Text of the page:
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## Mei C3 Coursework Comparison Definition

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Maurice Yap 6946 – Core 3 Mathematics Coursework – 4752/02 Methods for Ada!ced Mathematics

Using numerical methods to find roots of and solve polynomial equations

This report will explore and compare the advantages and disadvantages of three different numerical methods used to solve polynomial equations, where analytical methods cannot easily be used. It will explore instances where, for some reason, they fail and also examine their ease, efficiency and usefulness in solving polynomial equations.

Change of sign decimal search method

The change of sign! method can be used to find an approximation of a root to an equation to a specified accuracy, using a decimal search."olynomial equations can be illustrated graphically as the function y # f\$x%, as shown below in figure &. The points where the curve intersects the x'axis are the real roots of the equation f\$x% #(, because the x'axis is where y # (. If the curve crosses this line, the values for f\$x% when x is slightly larger and smaller than the root will be positive and negative, either way round \$given that the values chosen for x are not beyond any other roots%.) logical and systematic way to use this to solve an equation to a certain degree of accuracy is a decimal search, where having already identified integer intervals where roots occur, the interval is divided into ten, and f\$x% for each of the ten new values for x is found. ) search for a change of sign \$* or '% is conducted and the process is repeated in the interval where the change of sign occurs until the level of accuracy desired is achieved. )fter this, the same technique is applied to find the other roots and thereby solving the equation.

+xample of an application of the change of sign method

or example, consider solving the following equation, by first finding the greatest root to five significant figures-

6

x

5

9

x

4

4

x

3

20

x

+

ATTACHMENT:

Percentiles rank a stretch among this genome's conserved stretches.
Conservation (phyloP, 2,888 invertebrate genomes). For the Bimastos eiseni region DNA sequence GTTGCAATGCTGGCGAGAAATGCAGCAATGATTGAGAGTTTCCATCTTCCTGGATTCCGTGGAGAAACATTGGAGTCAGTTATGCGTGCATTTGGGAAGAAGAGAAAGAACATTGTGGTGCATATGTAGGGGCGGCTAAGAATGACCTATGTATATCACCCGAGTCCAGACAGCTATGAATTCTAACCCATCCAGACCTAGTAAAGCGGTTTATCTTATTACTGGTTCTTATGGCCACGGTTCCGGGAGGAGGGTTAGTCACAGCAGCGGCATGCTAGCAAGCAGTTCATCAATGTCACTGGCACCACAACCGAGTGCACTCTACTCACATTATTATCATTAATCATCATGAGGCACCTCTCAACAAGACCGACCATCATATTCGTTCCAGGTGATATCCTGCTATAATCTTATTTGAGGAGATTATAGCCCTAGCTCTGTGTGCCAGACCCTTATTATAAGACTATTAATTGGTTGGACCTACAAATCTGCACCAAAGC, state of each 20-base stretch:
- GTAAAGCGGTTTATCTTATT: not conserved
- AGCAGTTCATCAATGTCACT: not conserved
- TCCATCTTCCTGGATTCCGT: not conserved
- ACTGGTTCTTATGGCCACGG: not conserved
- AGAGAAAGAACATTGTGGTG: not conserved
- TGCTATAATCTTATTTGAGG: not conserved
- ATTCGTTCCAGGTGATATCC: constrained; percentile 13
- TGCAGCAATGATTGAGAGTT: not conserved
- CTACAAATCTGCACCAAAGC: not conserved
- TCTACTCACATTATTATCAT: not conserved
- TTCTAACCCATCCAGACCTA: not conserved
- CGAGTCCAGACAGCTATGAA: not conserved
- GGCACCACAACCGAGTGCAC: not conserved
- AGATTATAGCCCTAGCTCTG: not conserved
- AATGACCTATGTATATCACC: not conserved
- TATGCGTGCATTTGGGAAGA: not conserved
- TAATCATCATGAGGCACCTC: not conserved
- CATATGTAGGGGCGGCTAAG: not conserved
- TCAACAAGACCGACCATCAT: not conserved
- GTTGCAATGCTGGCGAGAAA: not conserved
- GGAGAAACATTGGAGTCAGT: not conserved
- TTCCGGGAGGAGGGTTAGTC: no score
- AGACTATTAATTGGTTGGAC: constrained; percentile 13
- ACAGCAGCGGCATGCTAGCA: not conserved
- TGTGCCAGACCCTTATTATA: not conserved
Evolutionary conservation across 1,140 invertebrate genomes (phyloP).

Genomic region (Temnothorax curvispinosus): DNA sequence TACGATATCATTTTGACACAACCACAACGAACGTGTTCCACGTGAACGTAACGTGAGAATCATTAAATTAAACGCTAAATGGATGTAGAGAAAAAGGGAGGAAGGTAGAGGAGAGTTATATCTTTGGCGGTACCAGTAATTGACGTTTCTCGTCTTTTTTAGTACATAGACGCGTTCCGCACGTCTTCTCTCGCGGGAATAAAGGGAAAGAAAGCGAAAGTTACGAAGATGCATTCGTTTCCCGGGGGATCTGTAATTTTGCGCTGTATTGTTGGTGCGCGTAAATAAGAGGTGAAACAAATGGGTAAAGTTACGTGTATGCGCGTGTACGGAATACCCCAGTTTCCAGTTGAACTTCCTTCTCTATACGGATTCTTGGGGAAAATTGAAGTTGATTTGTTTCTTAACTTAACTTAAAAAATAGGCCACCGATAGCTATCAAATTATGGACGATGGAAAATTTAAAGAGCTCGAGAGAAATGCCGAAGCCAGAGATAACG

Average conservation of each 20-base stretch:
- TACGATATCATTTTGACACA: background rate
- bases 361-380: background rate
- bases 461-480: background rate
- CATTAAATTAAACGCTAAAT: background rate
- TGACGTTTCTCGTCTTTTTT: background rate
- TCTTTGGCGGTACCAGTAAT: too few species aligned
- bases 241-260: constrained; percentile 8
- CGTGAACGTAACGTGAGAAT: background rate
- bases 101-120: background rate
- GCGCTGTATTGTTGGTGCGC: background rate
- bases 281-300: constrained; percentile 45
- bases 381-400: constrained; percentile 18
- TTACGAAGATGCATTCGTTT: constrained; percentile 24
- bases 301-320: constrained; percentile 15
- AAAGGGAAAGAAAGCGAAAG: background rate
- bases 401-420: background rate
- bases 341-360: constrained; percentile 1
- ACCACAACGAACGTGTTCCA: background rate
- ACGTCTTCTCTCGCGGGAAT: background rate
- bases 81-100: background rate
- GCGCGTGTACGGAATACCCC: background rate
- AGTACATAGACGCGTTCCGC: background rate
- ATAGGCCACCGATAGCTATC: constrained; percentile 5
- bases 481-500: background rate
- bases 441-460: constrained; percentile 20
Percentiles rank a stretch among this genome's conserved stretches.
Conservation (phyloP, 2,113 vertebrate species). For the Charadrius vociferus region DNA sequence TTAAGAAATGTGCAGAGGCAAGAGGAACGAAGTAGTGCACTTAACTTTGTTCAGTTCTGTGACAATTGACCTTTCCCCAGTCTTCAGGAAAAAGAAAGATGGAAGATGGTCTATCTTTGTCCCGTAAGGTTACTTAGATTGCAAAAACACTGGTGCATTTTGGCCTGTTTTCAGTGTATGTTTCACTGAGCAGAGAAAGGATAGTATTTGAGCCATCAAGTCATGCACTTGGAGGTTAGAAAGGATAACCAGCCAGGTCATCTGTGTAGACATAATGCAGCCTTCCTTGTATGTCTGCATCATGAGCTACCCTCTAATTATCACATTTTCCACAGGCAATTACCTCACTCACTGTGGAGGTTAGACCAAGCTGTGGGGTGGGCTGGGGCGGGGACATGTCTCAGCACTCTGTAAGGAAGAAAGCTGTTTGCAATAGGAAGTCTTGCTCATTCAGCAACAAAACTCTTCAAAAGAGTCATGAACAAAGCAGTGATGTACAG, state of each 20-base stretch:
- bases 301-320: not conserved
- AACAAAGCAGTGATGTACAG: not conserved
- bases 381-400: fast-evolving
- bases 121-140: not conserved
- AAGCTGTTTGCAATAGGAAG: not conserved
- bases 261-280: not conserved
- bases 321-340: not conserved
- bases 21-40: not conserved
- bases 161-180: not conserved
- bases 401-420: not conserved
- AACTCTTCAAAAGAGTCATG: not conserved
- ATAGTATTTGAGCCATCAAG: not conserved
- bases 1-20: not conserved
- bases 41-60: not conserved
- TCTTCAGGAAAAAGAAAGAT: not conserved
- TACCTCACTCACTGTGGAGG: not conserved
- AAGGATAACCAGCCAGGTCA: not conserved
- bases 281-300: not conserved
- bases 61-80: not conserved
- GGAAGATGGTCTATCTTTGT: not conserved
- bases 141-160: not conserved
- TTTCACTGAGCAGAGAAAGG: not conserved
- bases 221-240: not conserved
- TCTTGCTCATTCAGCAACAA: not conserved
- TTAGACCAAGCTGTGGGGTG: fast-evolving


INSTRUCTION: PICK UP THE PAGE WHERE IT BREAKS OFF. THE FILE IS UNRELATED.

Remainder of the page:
26

=

0

It is shown in figure & that there are three roots to this equation. That which is labelled root c! will be attempted to be found.

OCR MEI GCE Unit 4753/02 Methods for Advanced Mathematics

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CandidateName:JoshuaBaahCandidateNumber:6012CentreName:LangleyGrammarSchoolCentreNumber:51411

OCR MEI GCE Unit 4753/02 Methods for Advanced Mathematics

NUMBERICAL SOLUTION OF EQUATIONS

NUMERICAL METHODS| INTRODUCTION

The solution of equations are commonly found analytically, using a predetermined formula such as thequadratic formula or by algebraic manipulation, with the roots of a cubic, quartic or quintic polynomialequation being denoted by letters of the Greek alphabet. However with far more complex equations,analytical methods prove to be inadequate and this is where numerical methods become of value.Numerical methods are methods of finding numerical approximations of solutions. Numericalmethods should be used where analytical methods are unavailable.

I will use three distinct examples of numerical methodsi.

Systematic search for change of sign, using decimal searchii.

Fixed point iteration using the Newton-Raphson methodiii.

Fixed point iteration after rearranging the equation f (x) = 0 into the form x = g (x)I will use these three different methods to find the roots of complex equations, in order to show howeach deem successful. I will also show instances where each method fails comparing it numerically andgraphically. After using these methods, I will then compare the method by applying them on the sameequation to show which is faster and more reliable.

Numerical Methods| Change of sign (Decimal Search)

The decimal search method works by giving values for x for which values of f (x) change. When thevalues of

f(x) =

x

⁵−

7x+5 change from a positive to a negative or from a positive to a negative, thisindicates that the interval contains a root. Using the decimal search method I am going to find theroots of the equation x

⁵−

7x+5 = 0 where f(x)=0

As you can see from the table, the highlighted cells indicate that the equation x

⁵−

7x+5 = 0 has rootsbetween the intervals [-2,-1],[0,1] and [1,2]x

f(x)